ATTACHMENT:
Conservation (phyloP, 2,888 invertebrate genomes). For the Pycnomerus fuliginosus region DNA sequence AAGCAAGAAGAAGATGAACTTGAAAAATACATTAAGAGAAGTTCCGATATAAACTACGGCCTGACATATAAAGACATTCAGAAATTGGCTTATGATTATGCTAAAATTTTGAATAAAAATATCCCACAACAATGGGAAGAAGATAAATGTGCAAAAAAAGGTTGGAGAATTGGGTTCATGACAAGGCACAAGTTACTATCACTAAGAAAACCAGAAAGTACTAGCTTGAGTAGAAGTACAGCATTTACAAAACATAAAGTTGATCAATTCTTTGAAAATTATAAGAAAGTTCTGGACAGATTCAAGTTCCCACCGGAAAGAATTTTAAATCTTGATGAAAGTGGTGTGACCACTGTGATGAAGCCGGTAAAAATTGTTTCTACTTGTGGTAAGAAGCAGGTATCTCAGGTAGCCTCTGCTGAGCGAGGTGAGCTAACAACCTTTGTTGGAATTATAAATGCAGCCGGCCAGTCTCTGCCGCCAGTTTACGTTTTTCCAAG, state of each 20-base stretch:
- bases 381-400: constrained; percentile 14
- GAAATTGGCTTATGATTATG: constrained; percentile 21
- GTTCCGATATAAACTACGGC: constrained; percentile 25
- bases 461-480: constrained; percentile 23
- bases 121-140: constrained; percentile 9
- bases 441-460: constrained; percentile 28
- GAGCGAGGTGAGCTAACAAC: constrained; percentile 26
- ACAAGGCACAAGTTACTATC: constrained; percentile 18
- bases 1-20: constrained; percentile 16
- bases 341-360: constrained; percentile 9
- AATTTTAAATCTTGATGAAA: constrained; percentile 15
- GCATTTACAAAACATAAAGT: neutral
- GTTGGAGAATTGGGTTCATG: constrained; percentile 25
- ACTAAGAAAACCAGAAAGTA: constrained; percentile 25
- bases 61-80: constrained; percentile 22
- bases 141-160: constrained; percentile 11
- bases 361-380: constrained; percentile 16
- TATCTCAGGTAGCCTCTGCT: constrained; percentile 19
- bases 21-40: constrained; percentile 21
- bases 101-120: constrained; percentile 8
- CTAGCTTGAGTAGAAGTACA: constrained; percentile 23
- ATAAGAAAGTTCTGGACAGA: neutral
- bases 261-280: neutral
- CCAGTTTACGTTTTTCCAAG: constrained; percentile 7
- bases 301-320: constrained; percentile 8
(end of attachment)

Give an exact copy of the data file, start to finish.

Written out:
Conservation (phyloP, 2,888 invertebrate genomes). For the Pycnomerus fuliginosus region DNA sequence AAGCAAGAAGAAGATGAACTTGAAAAATACATTAAGAGAAGTTCCGATATAAACTACGGCCTGACATATAAAGACATTCAGAAATTGGCTTATGATTATGCTAAAATTTTGAATAAAAATATCCCACAACAATGGGAAGAAGATAAATGTGCAAAAAAAGGTTGGAGAATTGGGTTCATGACAAGGCACAAGTTACTATCACTAAGAAAACCAGAAAGTACTAGCTTGAGTAGAAGTACAGCATTTACAAAACATAAAGTTGATCAATTCTTTGAAAATTATAAGAAAGTTCTGGACAGATTCAAGTTCCCACCGGAAAGAATTTTAAATCTTGATGAAAGTGGTGTGACCACTGTGATGAAGCCGGTAAAAATTGTTTCTACTTGTGGTAAGAAGCAGGTATCTCAGGTAGCCTCTGCTGAGCGAGGTGAGCTAACAACCTTTGTTGGAATTATAAATGCAGCCGGCCAGTCTCTGCCGCCAGTTTACGTTTTTCCAAG, state of each 20-base stretch:
- bases 381-400: constrained; percentile 14
- GAAATTGGCTTATGATTATG: constrained; percentile 21
- GTTCCGATATAAACTACGGC: constrained; percentile 25
- bases 461-480: constrained; percentile 23
- bases 121-140: constrained; percentile 9
- bases 441-460: constrained; percentile 28
- GAGCGAGGTGAGCTAACAAC: constrained; percentile 26
- ACAAGGCACAAGTTACTATC: constrained; percentile 18
- bases 1-20: constrained; percentile 16
- bases 341-360: constrained; percentile 9
- AATTTTAAATCTTGATGAAA: constrained; percentile 15
- GCATTTACAAAACATAAAGT: neutral
- GTTGGAGAATTGGGTTCATG: constrained; percentile 25
- ACTAAGAAAACCAGAAAGTA: constrained; percentile 25
- bases 61-80: constrained; percentile 22
- bases 141-160: constrained; percentile 11
- bases 361-380: constrained; percentile 16
- TATCTCAGGTAGCCTCTGCT: constrained; percentile 19
- bases 21-40: constrained; percentile 21
- bases 101-120: constrained; percentile 8
- CTAGCTTGAGTAGAAGTACA: constrained; percentile 23
- ATAAGAAAGTTCTGGACAGA: neutral
- bases 261-280: neutral
- CCAGTTTACGTTTTTCCAAG: constrained; percentile 7
- bases 301-320: constrained; percentile 8